Constable: Planning is the recipe for blind student in Maine West culinary class
The sharp edge of the 8-inch chef knife in Anahi Sosa's right hand slices through raw chicken held in place on the cutting board by her left hand. The 18-year-old senior at Maine West High School adds the chicken pieces to the soup simmering on the burner in her culinary class, washes her hands, pulls out two plastic bins of spice containers and runs her fingers over dozens of Braille labels before plucking oregano from the mix.
"Labeling is very essential," says Sosa, whose congenital glaucoma has left her blind since birth. "The challenge is planning. It takes a lot of planning."
Knowing her way around the crowded kitchen in the classroom of the Des Plaines school, Sosa doesn't need her white cane. She uses her left hand to feel for the counter corners and classmates in her path. The two dozen students work in small teams to cook today's assignment of soup with fresh vegetables and chicken.
"She's good on her own," cooking partner Cassie Fragale says of Sosa. "If there's a chair not pushed in, I'll tell her, but she's pretty good on her own."
Sosa quickly credits her success in the class to Theresa Hardin, the longtime culinary arts instructor, and Elizabeth Abelson, teacher of the visually impaired, who has been paired with Sosa since the girl was in third grade.
"She's college-bound," says Abelson, who gives Braille copies of recipes to Sosa. The culinary class is the only class in which Sosa needs her assistance.
"If you have the want, you're going to be fine. She's always had this drive," Abelson says. The pair have a relationship beyond student and instructor.
"If you want to live on your own, you need to learn to cook food. I'm always thinking of you at 25," Abelson says before adding, "Let me know when you start chopping, OK?"
Matter-of-factly replying, "Yeah, yeah," Sosa washes her hands in the sink. She says she's thinking about continuing her education at Oakton or Harper community colleges and maybe North Central College in Naperville, but Sosa has no plans to become a chef. She signed up for the culinary class because kids need to know how to cook when they set off on their own.
"I took it for the same reason, to get the basic life skills everyone needs," Sosa says. Asked if she cooks at her home in Des Plaines or for her mom, Claudia Andrade, stepdad, Patrick Ekechi, father, Andy Sosa, or siblings Celeste, Mia and Junior, Sosa smiles. "No, I don't count ramen," Sosa says. "I do want to go home and be able to make lemon-pepper chicken."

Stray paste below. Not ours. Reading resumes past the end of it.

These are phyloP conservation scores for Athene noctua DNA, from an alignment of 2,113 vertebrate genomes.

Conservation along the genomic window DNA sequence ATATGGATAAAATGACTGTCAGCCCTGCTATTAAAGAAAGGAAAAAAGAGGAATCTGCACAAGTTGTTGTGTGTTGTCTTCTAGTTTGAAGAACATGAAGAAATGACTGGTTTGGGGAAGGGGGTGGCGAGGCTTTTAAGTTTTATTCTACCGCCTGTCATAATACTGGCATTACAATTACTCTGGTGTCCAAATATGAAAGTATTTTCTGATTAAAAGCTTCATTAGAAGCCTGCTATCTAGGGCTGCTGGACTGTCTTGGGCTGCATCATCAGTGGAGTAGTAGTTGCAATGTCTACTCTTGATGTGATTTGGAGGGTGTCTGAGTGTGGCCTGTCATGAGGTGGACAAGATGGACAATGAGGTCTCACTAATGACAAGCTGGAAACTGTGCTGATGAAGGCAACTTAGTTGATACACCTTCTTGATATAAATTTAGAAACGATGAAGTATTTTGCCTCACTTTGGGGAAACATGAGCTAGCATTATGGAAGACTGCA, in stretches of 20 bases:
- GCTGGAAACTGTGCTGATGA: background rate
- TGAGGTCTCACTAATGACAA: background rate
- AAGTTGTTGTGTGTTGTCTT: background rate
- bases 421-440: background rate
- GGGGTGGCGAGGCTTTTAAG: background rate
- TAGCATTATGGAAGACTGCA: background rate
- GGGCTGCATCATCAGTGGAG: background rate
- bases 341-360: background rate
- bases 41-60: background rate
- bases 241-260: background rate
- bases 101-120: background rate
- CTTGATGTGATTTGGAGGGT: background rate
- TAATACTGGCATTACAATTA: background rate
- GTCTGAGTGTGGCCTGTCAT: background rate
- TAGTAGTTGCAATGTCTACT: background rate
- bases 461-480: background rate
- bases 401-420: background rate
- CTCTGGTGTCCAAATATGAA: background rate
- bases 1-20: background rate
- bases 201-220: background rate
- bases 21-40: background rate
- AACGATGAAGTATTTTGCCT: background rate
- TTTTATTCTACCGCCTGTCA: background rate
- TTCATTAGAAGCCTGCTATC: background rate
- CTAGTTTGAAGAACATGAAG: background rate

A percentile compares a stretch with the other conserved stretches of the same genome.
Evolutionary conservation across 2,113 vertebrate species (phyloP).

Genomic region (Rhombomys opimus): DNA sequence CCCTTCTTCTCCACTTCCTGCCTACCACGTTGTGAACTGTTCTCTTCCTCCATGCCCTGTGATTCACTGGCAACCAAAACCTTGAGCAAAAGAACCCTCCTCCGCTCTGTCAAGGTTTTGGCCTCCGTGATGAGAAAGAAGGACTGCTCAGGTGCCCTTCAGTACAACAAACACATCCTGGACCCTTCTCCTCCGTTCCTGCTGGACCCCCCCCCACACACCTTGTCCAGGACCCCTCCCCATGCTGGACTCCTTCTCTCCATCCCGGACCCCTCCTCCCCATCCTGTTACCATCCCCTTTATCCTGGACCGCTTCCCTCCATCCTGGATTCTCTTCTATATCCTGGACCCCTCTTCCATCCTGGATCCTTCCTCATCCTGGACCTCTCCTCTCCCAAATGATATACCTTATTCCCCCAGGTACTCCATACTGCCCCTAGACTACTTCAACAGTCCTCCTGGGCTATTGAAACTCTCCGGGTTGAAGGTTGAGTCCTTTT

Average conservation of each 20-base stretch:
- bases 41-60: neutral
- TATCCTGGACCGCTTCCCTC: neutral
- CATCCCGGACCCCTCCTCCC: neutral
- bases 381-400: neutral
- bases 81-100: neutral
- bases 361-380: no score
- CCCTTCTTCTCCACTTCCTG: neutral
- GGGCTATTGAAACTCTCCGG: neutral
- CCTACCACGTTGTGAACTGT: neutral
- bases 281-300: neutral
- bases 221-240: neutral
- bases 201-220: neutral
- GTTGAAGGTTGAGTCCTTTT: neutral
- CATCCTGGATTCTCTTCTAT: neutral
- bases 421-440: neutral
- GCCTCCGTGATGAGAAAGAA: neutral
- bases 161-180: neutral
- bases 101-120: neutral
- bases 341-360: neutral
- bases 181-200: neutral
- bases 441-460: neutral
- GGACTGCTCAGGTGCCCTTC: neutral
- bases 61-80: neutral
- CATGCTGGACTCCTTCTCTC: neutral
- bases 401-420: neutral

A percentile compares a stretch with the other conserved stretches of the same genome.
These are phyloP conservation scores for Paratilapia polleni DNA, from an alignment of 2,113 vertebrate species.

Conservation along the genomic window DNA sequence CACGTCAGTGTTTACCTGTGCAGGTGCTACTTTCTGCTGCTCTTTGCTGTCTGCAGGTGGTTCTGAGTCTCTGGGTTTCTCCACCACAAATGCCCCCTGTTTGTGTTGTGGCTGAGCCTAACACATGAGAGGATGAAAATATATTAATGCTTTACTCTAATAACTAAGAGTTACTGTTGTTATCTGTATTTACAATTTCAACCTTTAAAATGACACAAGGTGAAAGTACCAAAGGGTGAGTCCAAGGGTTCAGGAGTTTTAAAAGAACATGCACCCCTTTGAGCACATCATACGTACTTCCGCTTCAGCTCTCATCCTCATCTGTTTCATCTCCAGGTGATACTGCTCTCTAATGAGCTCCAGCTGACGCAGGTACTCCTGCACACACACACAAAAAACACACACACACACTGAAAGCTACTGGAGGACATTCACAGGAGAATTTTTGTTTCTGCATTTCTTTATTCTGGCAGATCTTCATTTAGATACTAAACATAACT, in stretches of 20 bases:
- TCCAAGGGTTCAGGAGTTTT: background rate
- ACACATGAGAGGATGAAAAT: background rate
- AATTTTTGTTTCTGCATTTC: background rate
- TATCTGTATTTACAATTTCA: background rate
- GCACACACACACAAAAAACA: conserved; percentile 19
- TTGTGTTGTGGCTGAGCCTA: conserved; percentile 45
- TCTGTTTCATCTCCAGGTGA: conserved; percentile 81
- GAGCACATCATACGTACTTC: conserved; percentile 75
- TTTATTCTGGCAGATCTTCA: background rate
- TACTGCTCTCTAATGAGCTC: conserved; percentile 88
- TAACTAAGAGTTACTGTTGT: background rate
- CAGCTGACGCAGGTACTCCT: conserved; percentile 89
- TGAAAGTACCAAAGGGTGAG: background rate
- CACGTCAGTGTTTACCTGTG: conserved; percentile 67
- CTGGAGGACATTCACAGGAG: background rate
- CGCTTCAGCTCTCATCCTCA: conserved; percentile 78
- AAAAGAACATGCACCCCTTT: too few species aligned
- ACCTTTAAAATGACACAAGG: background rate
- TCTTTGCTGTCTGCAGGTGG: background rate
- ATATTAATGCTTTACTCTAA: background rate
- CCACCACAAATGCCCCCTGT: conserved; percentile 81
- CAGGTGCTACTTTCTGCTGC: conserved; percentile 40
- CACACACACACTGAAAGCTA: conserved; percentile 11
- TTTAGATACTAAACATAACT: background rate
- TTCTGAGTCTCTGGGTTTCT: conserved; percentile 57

She started learning how to read Braille at age 5. "I didn't start using it until later on because I'm stubborn," Sosa says with a giggle. Her milky-white left eye can detect light. Her right eye is fogged over and changes daily. Some days, Sosa can see color blobs of things in front of her, while other days she sees only vague shadows.
Walking the halls, she sometimes runs into people. "I'll bump into people, as everyone does because no one knows how to walk in high school," says Sosa, who can be more aware than teens staring at cellphones. She's not naive about the issues created by her faulty vision, but she says she can find ways to overcome them. Sosa plays violin in the school orchestra, is on the track team, writes for the school newspaper and is a member of several honor societies including the National Honor Society.
"My own family forgets I'm blind," Sosa says.
"We've really created a dynamic team," Hardin says of her work with Abelson and Sosa. "It's been such a learning experience to work with them both. When they come in, it brightens my day."
Smiling often, the gregarious Sosa kids a team of fellow culinary students about their soup, which is far too spicy for the one with the red face and watery eyes, who regrettably agreed to the additional red pepper suggested by his partner.
"You peer-pressured him," Sosa teases with a laugh.
"She's a very bright and brave student," Hardin says. "She's a quick learner and asks great questions."
The room requires attention and discipline.
"We've got knives, gas and electricity in one room with 24 kids," Hardin says, noting safety and sanitation are givens. Sosa has a few additional tools to help her.
"I love my talking scale and thermometer," Sosa says. Needing two cups of water, and unable to see the lines on the measuring cup she fills in the sink, Sosa knows two cup weighs 16 ounces. The scale takes a moment before a computerized voice says, "15.9 ounces."
"Close enough," an impressed Hardin says to Abelson. "You've got this. We're leaving."
Sosa, who supplements her four cooking classes a week with a 7:30 a.m. Friday kitchen session with Hardin, says her safety record is almost perfect. "There's a lovely incident with broccoli," Sosa says, noting that she lightly nicked herself, not while chopping, but while slipping the knife back into its protective sleeve.
"Everything does take her longer, so she doesn't get the downtime other kids get," Abelson says.
Sosa eats all of her soup and carries her dirty dishes to the sink. She doesn't realize she left a piece of paper and a small plastic cup.
"Sounds like you've got to clean your spot," Hardin says. Sosa makes her way back to the table with a wet cloth to finish cleaning.
"I've been blind from birth. You've just got to do it and figure it out," Sosa says. "As with everything, if you don't know what you're doing, it's a little scary. But I'm comfortable in this class. If I know what I'm doing, I'm very comfortable doing it."